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Barnes v. Oliver

United States District Court, E.D. Missouri, Southeastern Division

July 3, 2018

NATHAN R. BARNES, Plaintiff,
RUSSELL D. OLIVER, et al., Defendants.



         This matter comes before the Court on the motion of plaintiff Nathan R. Barnes for leave to commence this civil action without prepayment of the required filing fee. (Docket No. 2). Having reviewed the motion and the financial information submitted in support, the Court has determined that plaintiff lacks sufficient funds to pay the entire filing fee, and will assess an initial partial filing fee of $5.73. See 28 U.S.C. § 1915(b)(1). Additionally, for the reasons discussed below, the Court will dismiss plaintiff's complaint without prejudice.

         28 U.S.C. § 1915(b)(1)

         Pursuant to 28 U.S.C. § 1915(b)(1), a prisoner bringing a civil action in forma pauperis is required to pay the full amount of the filing fee. If the prisoner has insufficient funds in his or her prison account to pay the entire fee, the Court must assess and, when funds exist, collect an initial partial filing fee of 20 percent of the greater of (1) the average monthly deposits in the prisoner's account, or (2) the average monthly balance in the prisoner's account for the prior six-month period. After payment of the initial partial filing fee, the prisoner is required to make monthly payments of 20 percent of the preceding month's income credited to the prisoner's account. 28 U.S.C. § 1915(b)(2). The agency having custody of the prisoner will forward these monthly payments to the Clerk of the Court each time the amount in the prisoner's account exceeds $10.00, until the filing fee is fully paid. Id.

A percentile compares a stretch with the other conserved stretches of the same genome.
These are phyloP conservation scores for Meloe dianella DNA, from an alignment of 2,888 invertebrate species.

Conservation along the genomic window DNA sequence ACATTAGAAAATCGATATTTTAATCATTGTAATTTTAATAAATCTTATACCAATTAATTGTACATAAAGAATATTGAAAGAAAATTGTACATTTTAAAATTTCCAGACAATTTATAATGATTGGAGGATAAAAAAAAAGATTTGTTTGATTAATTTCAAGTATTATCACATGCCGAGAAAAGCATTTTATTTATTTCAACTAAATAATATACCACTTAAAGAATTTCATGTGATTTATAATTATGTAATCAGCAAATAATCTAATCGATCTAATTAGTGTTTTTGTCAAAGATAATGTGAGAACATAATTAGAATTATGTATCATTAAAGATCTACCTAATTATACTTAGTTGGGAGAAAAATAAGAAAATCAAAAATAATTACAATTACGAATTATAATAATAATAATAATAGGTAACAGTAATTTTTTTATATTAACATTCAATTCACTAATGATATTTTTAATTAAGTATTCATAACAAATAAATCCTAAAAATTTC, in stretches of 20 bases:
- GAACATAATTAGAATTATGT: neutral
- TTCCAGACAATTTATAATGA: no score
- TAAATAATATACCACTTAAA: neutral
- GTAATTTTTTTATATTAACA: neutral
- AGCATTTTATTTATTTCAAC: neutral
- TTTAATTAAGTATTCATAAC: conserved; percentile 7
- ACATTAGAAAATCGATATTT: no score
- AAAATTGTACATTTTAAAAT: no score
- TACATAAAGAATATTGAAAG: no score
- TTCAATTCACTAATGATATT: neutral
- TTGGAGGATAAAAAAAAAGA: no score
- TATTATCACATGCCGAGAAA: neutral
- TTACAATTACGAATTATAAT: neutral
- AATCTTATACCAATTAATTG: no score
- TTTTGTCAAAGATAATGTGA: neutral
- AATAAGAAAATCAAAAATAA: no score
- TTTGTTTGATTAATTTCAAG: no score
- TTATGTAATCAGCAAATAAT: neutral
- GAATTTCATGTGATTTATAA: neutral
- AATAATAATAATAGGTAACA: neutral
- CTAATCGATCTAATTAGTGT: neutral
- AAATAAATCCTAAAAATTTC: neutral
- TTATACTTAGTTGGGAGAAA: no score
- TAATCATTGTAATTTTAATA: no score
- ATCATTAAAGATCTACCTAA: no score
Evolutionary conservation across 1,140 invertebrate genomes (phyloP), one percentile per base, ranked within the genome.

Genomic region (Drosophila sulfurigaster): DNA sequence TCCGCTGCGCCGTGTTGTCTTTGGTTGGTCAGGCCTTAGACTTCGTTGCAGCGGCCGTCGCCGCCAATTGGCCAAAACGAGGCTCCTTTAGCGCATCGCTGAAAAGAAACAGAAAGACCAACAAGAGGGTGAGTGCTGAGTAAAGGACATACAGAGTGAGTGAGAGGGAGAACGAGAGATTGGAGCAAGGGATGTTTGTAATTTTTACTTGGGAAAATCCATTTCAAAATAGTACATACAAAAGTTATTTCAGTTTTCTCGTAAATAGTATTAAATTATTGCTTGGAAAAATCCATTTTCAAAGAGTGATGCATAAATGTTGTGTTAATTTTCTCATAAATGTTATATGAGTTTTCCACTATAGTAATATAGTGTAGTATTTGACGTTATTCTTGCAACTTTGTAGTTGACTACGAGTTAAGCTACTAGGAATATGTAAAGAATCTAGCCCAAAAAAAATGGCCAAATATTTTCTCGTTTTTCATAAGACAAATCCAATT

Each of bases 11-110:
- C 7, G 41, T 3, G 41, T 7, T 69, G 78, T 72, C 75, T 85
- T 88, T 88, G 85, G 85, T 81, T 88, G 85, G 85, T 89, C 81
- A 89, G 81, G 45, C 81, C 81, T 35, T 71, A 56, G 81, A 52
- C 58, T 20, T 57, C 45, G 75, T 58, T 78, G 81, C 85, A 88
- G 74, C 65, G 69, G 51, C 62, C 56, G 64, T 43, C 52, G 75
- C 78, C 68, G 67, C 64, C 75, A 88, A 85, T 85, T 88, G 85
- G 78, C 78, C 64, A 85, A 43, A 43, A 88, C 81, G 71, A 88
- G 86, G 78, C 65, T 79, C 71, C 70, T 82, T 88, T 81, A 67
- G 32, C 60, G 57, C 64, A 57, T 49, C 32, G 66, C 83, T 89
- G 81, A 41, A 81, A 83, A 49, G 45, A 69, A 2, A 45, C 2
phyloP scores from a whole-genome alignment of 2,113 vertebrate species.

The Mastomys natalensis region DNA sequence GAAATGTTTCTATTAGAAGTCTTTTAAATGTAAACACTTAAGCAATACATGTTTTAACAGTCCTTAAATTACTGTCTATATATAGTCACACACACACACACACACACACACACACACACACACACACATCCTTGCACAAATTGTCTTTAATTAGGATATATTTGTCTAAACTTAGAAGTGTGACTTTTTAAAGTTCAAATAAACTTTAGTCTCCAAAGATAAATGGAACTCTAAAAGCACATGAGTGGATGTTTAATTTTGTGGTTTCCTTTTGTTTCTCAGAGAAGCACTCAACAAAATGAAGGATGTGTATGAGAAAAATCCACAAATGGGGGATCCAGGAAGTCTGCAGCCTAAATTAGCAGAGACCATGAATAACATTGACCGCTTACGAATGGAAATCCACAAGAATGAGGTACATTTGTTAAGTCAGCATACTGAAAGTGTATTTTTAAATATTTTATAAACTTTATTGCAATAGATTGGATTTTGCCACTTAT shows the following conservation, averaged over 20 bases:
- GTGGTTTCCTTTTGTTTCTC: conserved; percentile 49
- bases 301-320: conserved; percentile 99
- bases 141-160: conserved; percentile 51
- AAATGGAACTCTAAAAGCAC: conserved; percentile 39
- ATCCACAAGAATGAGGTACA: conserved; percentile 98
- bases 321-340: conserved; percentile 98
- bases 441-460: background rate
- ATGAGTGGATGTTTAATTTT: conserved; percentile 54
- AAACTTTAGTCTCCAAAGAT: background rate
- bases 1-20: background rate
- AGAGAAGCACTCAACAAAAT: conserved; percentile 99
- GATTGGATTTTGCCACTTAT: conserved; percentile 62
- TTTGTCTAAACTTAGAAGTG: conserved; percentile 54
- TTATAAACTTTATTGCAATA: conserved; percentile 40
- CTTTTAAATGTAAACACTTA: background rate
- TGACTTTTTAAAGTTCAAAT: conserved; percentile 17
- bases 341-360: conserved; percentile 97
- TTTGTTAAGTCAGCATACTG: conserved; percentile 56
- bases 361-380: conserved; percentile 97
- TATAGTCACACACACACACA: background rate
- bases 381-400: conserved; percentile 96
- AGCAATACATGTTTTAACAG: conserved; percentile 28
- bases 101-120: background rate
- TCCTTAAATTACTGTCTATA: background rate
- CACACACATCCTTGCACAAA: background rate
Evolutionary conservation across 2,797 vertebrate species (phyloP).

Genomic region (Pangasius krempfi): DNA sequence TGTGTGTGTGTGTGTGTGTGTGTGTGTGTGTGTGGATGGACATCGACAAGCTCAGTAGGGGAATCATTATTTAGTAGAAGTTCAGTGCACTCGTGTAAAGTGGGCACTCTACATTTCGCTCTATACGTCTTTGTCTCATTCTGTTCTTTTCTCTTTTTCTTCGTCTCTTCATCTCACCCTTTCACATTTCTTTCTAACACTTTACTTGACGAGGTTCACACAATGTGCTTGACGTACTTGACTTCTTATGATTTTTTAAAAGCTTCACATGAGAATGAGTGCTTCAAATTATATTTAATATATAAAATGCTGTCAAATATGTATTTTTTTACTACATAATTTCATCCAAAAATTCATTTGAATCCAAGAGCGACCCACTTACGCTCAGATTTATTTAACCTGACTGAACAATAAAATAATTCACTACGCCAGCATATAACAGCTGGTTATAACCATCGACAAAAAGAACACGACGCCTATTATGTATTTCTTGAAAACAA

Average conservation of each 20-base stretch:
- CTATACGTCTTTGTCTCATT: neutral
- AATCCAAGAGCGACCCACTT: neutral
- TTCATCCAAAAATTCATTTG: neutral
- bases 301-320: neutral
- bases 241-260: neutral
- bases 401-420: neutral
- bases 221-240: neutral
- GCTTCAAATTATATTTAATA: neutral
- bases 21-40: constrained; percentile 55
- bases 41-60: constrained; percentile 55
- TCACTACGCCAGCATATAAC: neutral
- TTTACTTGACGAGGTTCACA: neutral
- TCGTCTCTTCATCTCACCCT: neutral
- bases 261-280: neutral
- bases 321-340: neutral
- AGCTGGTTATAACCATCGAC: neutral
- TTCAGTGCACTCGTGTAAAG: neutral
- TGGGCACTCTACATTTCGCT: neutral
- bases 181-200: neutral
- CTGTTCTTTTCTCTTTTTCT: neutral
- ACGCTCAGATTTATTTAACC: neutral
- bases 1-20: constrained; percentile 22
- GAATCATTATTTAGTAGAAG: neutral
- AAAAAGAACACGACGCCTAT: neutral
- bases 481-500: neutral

In support of the instant motion, plaintiff submitted an affidavit and a certified inmate account statement. (Docket No. 4). The certified inmate account statement showed an average monthly balance of $28.63. The Court will therefore assess an initial partial filing fee of $5.73, which is 20 percent of plaintiff's average monthly balance for the prior six month period.

         Legal Standard on Initial Review

         Under 28 U.S.C. § 1915(e)(2), the Court is required to dismiss a complaint filed in forma pauperis if it is frivolous, malicious, or fails to state a claim upon which relief can be granted. To state a claim for relief under 42 U.S.C. § 1983, a complaint must plead more than “legal conclusions” and “[t]hreadbare recitals of the elements of a cause of action [that are] supported by mere conclusory statements.” Ashcroft v. Iqbal, 556 U.S. 662, 678 (2009). A plaintiff must demonstrate a plausible claim for relief, which is more than a “mere possibility of misconduct.” Id. at 679. “A claim has facial plausibility when the plaintiff pleads factual content that allows the court to draw the reasonable inference that the defendant is liable for the misconduct alleged.” Id. at 678. Determining whether a complaint states a plausible claim for relief is a context-specific task that requires the reviewing court to draw upon judicial experience and common sense. Id. at 679.